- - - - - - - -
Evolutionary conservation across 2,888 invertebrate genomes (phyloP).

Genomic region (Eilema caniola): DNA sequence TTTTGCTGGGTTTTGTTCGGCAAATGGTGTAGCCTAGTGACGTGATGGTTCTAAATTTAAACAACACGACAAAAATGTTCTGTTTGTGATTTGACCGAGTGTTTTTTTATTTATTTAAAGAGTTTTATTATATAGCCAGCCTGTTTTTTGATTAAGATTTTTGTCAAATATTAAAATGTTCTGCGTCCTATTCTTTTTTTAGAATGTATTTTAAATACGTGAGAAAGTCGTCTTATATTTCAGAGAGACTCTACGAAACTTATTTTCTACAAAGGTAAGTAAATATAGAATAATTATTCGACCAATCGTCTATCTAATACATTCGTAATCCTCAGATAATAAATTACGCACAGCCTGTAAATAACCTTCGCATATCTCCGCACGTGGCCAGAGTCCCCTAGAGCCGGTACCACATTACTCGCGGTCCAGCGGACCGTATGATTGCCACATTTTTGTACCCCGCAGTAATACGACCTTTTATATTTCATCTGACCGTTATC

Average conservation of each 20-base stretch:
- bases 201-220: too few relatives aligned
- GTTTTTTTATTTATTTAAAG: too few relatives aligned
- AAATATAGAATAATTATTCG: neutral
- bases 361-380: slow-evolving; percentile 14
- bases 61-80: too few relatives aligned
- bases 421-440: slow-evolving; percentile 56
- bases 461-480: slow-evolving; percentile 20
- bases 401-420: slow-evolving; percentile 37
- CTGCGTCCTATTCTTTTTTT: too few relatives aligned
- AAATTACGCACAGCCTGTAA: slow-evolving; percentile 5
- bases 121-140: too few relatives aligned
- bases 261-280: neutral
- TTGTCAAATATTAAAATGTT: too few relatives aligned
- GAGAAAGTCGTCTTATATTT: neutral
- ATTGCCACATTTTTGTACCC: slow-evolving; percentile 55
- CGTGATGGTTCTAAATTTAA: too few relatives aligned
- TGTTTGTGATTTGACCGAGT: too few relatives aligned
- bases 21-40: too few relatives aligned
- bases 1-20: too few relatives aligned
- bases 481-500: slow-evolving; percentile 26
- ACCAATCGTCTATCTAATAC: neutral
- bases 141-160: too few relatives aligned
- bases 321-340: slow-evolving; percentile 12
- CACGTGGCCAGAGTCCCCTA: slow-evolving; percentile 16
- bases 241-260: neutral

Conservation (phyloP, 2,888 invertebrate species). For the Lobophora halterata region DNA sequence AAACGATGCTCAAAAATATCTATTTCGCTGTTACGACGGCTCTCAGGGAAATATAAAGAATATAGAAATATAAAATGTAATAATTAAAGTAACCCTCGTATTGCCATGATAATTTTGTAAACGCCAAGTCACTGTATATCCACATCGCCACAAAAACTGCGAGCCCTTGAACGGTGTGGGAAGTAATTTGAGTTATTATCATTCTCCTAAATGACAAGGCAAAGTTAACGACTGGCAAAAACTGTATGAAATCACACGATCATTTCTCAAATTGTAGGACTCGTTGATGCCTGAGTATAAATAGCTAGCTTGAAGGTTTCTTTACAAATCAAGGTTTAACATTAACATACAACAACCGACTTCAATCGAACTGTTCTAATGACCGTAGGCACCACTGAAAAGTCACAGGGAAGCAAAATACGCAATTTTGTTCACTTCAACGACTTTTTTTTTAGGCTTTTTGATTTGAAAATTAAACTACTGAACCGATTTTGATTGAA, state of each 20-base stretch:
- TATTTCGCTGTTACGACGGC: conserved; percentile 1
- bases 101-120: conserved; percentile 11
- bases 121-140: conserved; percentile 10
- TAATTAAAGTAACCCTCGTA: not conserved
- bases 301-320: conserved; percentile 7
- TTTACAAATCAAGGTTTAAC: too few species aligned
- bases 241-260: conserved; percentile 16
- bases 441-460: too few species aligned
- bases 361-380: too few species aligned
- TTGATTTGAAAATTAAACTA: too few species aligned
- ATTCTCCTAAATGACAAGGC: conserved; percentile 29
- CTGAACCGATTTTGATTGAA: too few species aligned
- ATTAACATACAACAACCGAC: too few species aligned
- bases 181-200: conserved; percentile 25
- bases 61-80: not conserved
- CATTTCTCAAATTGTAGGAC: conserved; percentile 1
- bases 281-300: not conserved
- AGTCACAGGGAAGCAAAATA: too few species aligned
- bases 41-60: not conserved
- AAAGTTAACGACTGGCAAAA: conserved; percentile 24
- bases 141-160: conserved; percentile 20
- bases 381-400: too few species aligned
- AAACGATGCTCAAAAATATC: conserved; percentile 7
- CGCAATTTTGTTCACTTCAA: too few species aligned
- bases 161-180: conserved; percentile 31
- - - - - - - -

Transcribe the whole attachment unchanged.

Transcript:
Evolutionary conservation across 2,888 invertebrate genomes (phyloP).

Genomic region (Eilema caniola): DNA sequence TTTTGCTGGGTTTTGTTCGGCAAATGGTGTAGCCTAGTGACGTGATGGTTCTAAATTTAAACAACACGACAAAAATGTTCTGTTTGTGATTTGACCGAGTGTTTTTTTATTTATTTAAAGAGTTTTATTATATAGCCAGCCTGTTTTTTGATTAAGATTTTTGTCAAATATTAAAATGTTCTGCGTCCTATTCTTTTTTTAGAATGTATTTTAAATACGTGAGAAAGTCGTCTTATATTTCAGAGAGACTCTACGAAACTTATTTTCTACAAAGGTAAGTAAATATAGAATAATTATTCGACCAATCGTCTATCTAATACATTCGTAATCCTCAGATAATAAATTACGCACAGCCTGTAAATAACCTTCGCATATCTCCGCACGTGGCCAGAGTCCCCTAGAGCCGGTACCACATTACTCGCGGTCCAGCGGACCGTATGATTGCCACATTTTTGTACCCCGCAGTAATACGACCTTTTATATTTCATCTGACCGTTATC

Average conservation of each 20-base stretch:
- bases 201-220: too few relatives aligned
- GTTTTTTTATTTATTTAAAG: too few relatives aligned
- AAATATAGAATAATTATTCG: neutral
- bases 361-380: slow-evolving; percentile 14
- bases 61-80: too few relatives aligned
- bases 421-440: slow-evolving; percentile 56
- bases 461-480: slow-evolving; percentile 20
- bases 401-420: slow-evolving; percentile 37
- CTGCGTCCTATTCTTTTTTT: too few relatives aligned
- AAATTACGCACAGCCTGTAA: slow-evolving; percentile 5
- bases 121-140: too few relatives aligned
- bases 261-280: neutral
- TTGTCAAATATTAAAATGTT: too few relatives aligned
- GAGAAAGTCGTCTTATATTT: neutral
- ATTGCCACATTTTTGTACCC: slow-evolving; percentile 55
- CGTGATGGTTCTAAATTTAA: too few relatives aligned
- TGTTTGTGATTTGACCGAGT: too few relatives aligned
- bases 21-40: too few relatives aligned
- bases 1-20: too few relatives aligned
- bases 481-500: slow-evolving; percentile 26
- ACCAATCGTCTATCTAATAC: neutral
- bases 141-160: too few relatives aligned
- bases 321-340: slow-evolving; percentile 12
- CACGTGGCCAGAGTCCCCTA: slow-evolving; percentile 16
- bases 241-260: neutral

Conservation (phyloP, 2,888 invertebrate species). For the Lobophora halterata region DNA sequence AAACGATGCTCAAAAATATCTATTTCGCTGTTACGACGGCTCTCAGGGAAATATAAAGAATATAGAAATATAAAATGTAATAATTAAAGTAACCCTCGTATTGCCATGATAATTTTGTAAACGCCAAGTCACTGTATATCCACATCGCCACAAAAACTGCGAGCCCTTGAACGGTGTGGGAAGTAATTTGAGTTATTATCATTCTCCTAAATGACAAGGCAAAGTTAACGACTGGCAAAAACTGTATGAAATCACACGATCATTTCTCAAATTGTAGGACTCGTTGATGCCTGAGTATAAATAGCTAGCTTGAAGGTTTCTTTACAAATCAAGGTTTAACATTAACATACAACAACCGACTTCAATCGAACTGTTCTAATGACCGTAGGCACCACTGAAAAGTCACAGGGAAGCAAAATACGCAATTTTGTTCACTTCAACGACTTTTTTTTTAGGCTTTTTGATTTGAAAATTAAACTACTGAACCGATTTTGATTGAA, state of each 20-base stretch:
- TATTTCGCTGTTACGACGGC: conserved; percentile 1
- bases 101-120: conserved; percentile 11
- bases 121-140: conserved; percentile 10
- TAATTAAAGTAACCCTCGTA: not conserved
- bases 301-320: conserved; percentile 7
- TTTACAAATCAAGGTTTAAC: too few species aligned
- bases 241-260: conserved; percentile 16
- bases 441-460: too few species aligned
- bases 361-380: too few species aligned
- TTGATTTGAAAATTAAACTA: too few species aligned
- ATTCTCCTAAATGACAAGGC: conserved; percentile 29
- CTGAACCGATTTTGATTGAA: too few species aligned
- ATTAACATACAACAACCGAC: too few species aligned
- bases 181-200: conserved; percentile 25
- bases 61-80: not conserved
- CATTTCTCAAATTGTAGGAC: conserved; percentile 1
- bases 281-300: not conserved
- AGTCACAGGGAAGCAAAATA: too few species aligned
- bases 41-60: not conserved
- AAAGTTAACGACTGGCAAAA: conserved; percentile 24
- bases 141-160: conserved; percentile 20
- bases 381-400: too few species aligned
- AAACGATGCTCAAAAATATC: conserved; percentile 7
- CGCAATTTTGTTCACTTCAA: too few species aligned
- bases 161-180: conserved; percentile 31